[rfc-i] Signing RFCs

Russ Housley housley at vigilsec.com
Wed Jun 29 08:29:31 PDT 2011


Kurt:

>>>> Periodically, we receive a subpoena to validate various RFCs.  My hope is that digital signature can be used instead of a manual process.
>>> 
>>> I'm not sure how that follows.  You get a subpoena that says something like "what is RFC 1234?" to which I presume someone responds with a letter saying "this is RFC 1234" and an attached printout, perhaps all delivered as a PDF for easy filing.  I don't see many courts being satisfied with a response that directs them to some crypto gobbledygook instead.
>> 
>> That is not how it works.  I have been the physical recipient of one of these, so I am quite sure.
>> 
>> The subpoena includes several reams of paper.
> 
> So how's the digital signature going to help here?
> 
>> RFCs are printed, and the court wants you to validate that the pages contain the RFC as published on such and such a date.  The lawyers have already found the RFC, they want someone else to confirm the content of the file that they already have.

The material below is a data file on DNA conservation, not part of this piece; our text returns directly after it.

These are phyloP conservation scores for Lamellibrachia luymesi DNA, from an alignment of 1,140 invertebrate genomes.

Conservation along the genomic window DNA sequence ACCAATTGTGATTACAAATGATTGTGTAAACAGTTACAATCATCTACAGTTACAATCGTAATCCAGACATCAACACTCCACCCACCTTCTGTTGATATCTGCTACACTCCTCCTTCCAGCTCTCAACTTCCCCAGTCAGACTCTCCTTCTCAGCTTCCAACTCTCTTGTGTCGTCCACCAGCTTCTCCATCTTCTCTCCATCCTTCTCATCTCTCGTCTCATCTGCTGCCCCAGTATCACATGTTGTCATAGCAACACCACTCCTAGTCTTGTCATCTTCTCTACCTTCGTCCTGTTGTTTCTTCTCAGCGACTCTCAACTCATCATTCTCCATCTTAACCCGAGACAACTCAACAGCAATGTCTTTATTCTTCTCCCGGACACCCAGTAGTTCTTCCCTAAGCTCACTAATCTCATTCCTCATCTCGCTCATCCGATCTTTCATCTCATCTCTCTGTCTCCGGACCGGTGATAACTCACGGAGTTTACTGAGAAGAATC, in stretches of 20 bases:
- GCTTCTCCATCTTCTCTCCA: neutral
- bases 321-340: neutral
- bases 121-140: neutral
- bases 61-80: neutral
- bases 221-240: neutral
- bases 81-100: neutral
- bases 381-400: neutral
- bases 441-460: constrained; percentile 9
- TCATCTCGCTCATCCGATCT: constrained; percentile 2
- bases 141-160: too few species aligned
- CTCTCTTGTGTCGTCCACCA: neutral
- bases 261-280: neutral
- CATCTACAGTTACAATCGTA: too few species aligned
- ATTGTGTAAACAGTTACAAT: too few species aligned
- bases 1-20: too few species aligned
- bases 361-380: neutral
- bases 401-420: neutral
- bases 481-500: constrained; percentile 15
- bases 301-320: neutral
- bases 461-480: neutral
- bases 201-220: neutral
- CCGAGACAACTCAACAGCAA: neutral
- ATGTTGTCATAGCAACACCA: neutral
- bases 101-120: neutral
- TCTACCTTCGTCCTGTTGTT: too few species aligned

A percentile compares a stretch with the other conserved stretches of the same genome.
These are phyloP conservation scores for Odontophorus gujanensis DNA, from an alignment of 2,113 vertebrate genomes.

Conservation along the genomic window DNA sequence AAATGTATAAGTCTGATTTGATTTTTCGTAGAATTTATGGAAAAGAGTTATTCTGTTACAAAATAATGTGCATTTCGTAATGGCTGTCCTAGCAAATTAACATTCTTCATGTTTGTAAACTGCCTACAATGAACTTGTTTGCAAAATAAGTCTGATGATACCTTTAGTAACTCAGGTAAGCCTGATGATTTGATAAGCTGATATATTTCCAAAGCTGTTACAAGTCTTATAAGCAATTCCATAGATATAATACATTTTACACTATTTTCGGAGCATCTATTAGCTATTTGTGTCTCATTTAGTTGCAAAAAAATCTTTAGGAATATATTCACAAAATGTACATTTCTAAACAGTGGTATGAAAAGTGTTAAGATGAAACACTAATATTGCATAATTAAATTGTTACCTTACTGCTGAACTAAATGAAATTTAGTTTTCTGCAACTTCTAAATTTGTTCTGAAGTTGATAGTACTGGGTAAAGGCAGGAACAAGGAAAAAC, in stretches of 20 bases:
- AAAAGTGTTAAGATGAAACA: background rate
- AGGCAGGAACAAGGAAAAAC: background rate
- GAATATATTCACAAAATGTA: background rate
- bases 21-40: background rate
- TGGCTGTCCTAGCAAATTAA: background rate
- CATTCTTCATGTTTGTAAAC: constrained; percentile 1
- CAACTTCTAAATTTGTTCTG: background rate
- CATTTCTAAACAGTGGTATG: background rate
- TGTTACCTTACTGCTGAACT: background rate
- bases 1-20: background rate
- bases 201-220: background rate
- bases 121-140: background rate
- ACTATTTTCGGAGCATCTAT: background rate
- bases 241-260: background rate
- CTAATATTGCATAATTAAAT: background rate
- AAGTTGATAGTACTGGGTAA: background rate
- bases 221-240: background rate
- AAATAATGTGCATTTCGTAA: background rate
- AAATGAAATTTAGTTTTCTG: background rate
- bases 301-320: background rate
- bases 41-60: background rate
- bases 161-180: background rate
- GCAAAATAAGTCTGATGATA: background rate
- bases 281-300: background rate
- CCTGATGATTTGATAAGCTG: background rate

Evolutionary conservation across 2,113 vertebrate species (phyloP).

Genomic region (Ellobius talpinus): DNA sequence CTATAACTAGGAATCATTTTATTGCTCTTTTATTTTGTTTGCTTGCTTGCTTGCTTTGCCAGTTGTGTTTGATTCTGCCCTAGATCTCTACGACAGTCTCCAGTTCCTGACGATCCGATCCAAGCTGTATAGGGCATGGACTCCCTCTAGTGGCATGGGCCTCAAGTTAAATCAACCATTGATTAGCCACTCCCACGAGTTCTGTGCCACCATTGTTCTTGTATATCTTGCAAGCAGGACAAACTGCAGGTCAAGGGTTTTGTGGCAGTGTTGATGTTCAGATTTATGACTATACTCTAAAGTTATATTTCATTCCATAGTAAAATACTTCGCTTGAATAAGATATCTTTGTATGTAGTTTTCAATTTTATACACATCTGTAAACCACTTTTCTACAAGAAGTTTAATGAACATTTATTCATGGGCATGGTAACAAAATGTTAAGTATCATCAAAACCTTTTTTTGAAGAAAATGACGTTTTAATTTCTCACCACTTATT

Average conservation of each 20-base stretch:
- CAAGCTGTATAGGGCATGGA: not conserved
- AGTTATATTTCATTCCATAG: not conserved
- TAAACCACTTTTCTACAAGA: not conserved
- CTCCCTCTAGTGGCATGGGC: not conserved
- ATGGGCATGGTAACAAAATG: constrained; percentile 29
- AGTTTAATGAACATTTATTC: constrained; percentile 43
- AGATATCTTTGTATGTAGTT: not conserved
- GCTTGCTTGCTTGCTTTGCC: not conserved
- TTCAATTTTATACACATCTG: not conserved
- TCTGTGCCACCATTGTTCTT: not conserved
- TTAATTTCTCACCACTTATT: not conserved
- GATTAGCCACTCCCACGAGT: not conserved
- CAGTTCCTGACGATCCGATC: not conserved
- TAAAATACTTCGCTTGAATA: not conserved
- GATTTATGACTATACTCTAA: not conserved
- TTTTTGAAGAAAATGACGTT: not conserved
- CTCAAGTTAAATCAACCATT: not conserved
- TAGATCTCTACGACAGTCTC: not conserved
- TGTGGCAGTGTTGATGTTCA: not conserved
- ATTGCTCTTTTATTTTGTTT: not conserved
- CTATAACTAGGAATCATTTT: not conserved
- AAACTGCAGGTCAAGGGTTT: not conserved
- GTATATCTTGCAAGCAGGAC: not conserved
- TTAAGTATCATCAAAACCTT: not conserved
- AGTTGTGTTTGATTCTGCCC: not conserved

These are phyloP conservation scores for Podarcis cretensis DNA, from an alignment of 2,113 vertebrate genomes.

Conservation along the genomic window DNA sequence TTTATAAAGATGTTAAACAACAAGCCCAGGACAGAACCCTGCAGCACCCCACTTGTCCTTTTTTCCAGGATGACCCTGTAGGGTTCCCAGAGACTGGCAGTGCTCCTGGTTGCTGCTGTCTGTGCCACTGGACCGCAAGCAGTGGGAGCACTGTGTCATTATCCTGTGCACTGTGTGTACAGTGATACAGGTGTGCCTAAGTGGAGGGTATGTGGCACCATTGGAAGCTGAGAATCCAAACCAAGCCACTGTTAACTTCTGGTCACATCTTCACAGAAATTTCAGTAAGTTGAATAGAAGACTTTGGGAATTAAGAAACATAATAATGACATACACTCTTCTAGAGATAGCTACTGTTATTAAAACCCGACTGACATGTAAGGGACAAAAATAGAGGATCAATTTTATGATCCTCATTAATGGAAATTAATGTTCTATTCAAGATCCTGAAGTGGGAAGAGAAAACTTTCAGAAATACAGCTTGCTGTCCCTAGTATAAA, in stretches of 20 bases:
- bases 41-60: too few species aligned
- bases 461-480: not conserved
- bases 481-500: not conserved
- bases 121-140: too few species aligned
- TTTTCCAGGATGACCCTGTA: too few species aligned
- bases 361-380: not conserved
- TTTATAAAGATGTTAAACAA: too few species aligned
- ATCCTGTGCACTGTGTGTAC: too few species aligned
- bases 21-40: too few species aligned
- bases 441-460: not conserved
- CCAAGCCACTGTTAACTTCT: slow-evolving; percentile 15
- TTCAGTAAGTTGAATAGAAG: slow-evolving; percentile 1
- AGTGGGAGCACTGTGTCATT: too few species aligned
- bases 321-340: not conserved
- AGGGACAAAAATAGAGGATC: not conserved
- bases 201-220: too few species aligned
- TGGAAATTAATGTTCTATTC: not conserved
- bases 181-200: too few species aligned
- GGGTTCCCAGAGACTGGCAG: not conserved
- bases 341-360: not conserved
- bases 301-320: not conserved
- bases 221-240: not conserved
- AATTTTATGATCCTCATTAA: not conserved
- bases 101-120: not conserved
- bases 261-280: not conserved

> 
> Personally, sounds like they need expert testimony.   They really shouldn't be asking a fact witness to provide expert testimony.   If I got such a subpoena, I'd be asking my lawyer how best I can limit my response to facts I have personal knowledge of and avoid comparing presented documents with documents in my store.
> 
>> That is exactly the right thing for the crypto gobbledygook to do.
> 
> Ignoring the testimony bit above, how do expect the crypto gobbledygook to work when the subpoena is as printed document (or came as PDF of scanned in printed documents).

Given the current digital signature law, it is my understanding that the need for the subpoena can be eliminated.  That said, the is no way to test this theory without signing the documents.

Russ




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